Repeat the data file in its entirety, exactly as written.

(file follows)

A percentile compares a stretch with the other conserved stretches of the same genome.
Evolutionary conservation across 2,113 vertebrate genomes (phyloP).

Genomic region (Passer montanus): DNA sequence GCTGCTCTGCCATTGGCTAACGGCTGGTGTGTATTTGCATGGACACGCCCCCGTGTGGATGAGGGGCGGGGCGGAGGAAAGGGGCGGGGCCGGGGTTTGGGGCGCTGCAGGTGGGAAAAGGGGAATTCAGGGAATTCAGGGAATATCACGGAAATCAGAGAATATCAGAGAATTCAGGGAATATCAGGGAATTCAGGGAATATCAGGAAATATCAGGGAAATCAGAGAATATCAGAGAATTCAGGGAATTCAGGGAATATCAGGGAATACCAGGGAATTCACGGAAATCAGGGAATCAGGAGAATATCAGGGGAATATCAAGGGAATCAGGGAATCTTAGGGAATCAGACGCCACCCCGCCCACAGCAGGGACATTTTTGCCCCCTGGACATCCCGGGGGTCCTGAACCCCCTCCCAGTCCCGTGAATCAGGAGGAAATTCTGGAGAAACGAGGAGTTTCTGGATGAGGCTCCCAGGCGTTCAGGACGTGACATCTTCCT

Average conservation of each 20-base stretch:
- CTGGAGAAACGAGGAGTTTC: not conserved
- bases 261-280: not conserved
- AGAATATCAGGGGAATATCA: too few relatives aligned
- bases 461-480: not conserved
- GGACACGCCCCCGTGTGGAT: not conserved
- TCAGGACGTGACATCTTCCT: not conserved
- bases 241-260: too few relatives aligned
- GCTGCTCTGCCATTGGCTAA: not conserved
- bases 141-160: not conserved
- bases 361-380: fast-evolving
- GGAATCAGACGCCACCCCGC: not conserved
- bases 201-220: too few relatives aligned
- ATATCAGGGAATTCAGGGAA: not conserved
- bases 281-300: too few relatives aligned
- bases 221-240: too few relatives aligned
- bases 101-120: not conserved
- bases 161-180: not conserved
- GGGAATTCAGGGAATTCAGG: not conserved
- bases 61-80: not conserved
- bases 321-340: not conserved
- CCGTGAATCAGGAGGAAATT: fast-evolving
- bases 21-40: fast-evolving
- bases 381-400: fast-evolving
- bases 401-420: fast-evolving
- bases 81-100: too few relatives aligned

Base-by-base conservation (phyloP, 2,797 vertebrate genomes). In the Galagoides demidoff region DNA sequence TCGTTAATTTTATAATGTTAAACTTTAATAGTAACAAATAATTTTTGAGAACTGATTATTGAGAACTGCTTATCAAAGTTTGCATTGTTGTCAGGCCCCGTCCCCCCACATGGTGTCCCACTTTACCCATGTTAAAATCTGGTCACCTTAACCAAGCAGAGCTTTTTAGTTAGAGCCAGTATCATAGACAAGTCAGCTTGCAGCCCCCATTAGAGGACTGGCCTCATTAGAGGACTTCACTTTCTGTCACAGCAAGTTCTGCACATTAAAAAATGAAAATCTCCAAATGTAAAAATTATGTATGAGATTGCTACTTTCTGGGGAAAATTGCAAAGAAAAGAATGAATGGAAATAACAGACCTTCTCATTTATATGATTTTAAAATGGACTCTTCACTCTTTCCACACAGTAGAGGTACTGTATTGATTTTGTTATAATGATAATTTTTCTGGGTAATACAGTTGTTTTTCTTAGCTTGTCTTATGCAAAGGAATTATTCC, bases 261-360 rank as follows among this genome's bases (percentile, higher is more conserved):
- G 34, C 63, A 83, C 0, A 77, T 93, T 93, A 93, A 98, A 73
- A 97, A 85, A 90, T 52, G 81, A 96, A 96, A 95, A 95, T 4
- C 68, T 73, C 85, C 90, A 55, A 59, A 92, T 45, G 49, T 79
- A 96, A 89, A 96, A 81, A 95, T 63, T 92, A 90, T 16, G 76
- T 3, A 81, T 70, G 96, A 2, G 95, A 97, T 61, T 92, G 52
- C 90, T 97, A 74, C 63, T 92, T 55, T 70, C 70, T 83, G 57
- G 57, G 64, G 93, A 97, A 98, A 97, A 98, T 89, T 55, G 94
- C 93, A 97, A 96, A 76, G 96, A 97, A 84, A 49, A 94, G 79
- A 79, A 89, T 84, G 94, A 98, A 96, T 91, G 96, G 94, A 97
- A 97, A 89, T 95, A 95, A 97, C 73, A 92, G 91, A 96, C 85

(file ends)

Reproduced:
A percentile compares a stretch with the other conserved stretches of the same genome.
Evolutionary conservation across 2,113 vertebrate genomes (phyloP).

Genomic region (Passer montanus): DNA sequence GCTGCTCTGCCATTGGCTAACGGCTGGTGTGTATTTGCATGGACACGCCCCCGTGTGGATGAGGGGCGGGGCGGAGGAAAGGGGCGGGGCCGGGGTTTGGGGCGCTGCAGGTGGGAAAAGGGGAATTCAGGGAATTCAGGGAATATCACGGAAATCAGAGAATATCAGAGAATTCAGGGAATATCAGGGAATTCAGGGAATATCAGGAAATATCAGGGAAATCAGAGAATATCAGAGAATTCAGGGAATTCAGGGAATATCAGGGAATACCAGGGAATTCACGGAAATCAGGGAATCAGGAGAATATCAGGGGAATATCAAGGGAATCAGGGAATCTTAGGGAATCAGACGCCACCCCGCCCACAGCAGGGACATTTTTGCCCCCTGGACATCCCGGGGGTCCTGAACCCCCTCCCAGTCCCGTGAATCAGGAGGAAATTCTGGAGAAACGAGGAGTTTCTGGATGAGGCTCCCAGGCGTTCAGGACGTGACATCTTCCT

Average conservation of each 20-base stretch:
- CTGGAGAAACGAGGAGTTTC: not conserved
- bases 261-280: not conserved
- AGAATATCAGGGGAATATCA: too few relatives aligned
- bases 461-480: not conserved
- GGACACGCCCCCGTGTGGAT: not conserved
- TCAGGACGTGACATCTTCCT: not conserved
- bases 241-260: too few relatives aligned
- GCTGCTCTGCCATTGGCTAA: not conserved
- bases 141-160: not conserved
- bases 361-380: fast-evolving
- GGAATCAGACGCCACCCCGC: not conserved
- bases 201-220: too few relatives aligned
- ATATCAGGGAATTCAGGGAA: not conserved
- bases 281-300: too few relatives aligned
- bases 221-240: too few relatives aligned
- bases 101-120: not conserved
- bases 161-180: not conserved
- GGGAATTCAGGGAATTCAGG: not conserved
- bases 61-80: not conserved
- bases 321-340: not conserved
- CCGTGAATCAGGAGGAAATT: fast-evolving
- bases 21-40: fast-evolving
- bases 381-400: fast-evolving
- bases 401-420: fast-evolving
- bases 81-100: too few relatives aligned

Base-by-base conservation (phyloP, 2,797 vertebrate genomes). In the Galagoides demidoff region DNA sequence TCGTTAATTTTATAATGTTAAACTTTAATAGTAACAAATAATTTTTGAGAACTGATTATTGAGAACTGCTTATCAAAGTTTGCATTGTTGTCAGGCCCCGTCCCCCCACATGGTGTCCCACTTTACCCATGTTAAAATCTGGTCACCTTAACCAAGCAGAGCTTTTTAGTTAGAGCCAGTATCATAGACAAGTCAGCTTGCAGCCCCCATTAGAGGACTGGCCTCATTAGAGGACTTCACTTTCTGTCACAGCAAGTTCTGCACATTAAAAAATGAAAATCTCCAAATGTAAAAATTATGTATGAGATTGCTACTTTCTGGGGAAAATTGCAAAGAAAAGAATGAATGGAAATAACAGACCTTCTCATTTATATGATTTTAAAATGGACTCTTCACTCTTTCCACACAGTAGAGGTACTGTATTGATTTTGTTATAATGATAATTTTTCTGGGTAATACAGTTGTTTTTCTTAGCTTGTCTTATGCAAAGGAATTATTCC, bases 261-360 rank as follows among this genome's bases (percentile, higher is more conserved):
- G 34, C 63, A 83, C 0, A 77, T 93, T 93, A 93, A 98, A 73
- A 97, A 85, A 90, T 52, G 81, A 96, A 96, A 95, A 95, T 4
- C 68, T 73, C 85, C 90, A 55, A 59, A 92, T 45, G 49, T 79
- A 96, A 89, A 96, A 81, A 95, T 63, T 92, A 90, T 16, G 76
- T 3, A 81, T 70, G 96, A 2, G 95, A 97, T 61, T 92, G 52
- C 90, T 97, A 74, C 63, T 92, T 55, T 70, C 70, T 83, G 57
- G 57, G 64, G 93, A 97, A 98, A 97, A 98, T 89, T 55, G 94
- C 93, A 97, A 96, A 76, G 96, A 97, A 84, A 49, A 94, G 79
- A 79, A 89, T 84, G 94, A 98, A 96, T 91, G 96, G 94, A 97
- A 97, A 89, T 95, A 95, A 97, C 73, A 92, G 91, A 96, C 85